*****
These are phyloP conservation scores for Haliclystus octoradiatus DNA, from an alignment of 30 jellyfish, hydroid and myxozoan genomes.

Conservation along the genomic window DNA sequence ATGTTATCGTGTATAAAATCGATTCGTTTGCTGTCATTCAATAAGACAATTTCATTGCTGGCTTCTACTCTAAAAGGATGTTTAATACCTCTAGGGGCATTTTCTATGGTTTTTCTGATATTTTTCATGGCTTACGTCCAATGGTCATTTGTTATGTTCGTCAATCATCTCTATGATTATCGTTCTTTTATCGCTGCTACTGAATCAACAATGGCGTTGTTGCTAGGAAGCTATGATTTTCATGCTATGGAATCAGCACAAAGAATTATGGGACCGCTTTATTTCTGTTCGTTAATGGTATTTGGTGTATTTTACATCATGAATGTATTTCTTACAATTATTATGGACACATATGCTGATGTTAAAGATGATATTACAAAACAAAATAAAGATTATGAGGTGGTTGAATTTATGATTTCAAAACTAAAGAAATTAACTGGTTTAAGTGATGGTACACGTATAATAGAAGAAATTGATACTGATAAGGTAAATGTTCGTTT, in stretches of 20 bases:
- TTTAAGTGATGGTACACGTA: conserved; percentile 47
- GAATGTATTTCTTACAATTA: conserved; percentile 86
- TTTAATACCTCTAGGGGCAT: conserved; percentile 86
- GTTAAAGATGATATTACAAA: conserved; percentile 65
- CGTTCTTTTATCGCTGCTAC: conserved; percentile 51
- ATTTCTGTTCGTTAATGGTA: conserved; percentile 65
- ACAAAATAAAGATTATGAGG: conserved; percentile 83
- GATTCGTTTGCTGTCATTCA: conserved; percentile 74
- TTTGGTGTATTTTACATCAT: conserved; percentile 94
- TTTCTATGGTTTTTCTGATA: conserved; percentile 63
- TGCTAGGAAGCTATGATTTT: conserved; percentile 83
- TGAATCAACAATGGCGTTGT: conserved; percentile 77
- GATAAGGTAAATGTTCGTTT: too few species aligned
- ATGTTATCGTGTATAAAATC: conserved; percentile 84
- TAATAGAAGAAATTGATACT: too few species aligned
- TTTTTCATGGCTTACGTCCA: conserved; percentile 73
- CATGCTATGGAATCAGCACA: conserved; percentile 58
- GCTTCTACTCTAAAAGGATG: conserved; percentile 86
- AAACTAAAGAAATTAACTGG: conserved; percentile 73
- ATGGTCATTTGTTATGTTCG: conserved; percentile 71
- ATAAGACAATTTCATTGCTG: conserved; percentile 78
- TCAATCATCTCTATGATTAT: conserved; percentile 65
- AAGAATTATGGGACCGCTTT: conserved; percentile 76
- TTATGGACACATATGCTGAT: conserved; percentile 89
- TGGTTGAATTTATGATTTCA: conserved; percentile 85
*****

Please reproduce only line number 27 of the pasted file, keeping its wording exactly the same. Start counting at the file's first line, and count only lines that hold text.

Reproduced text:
- TGGTTGAATTTATGATTTCA: conserved; percentile 85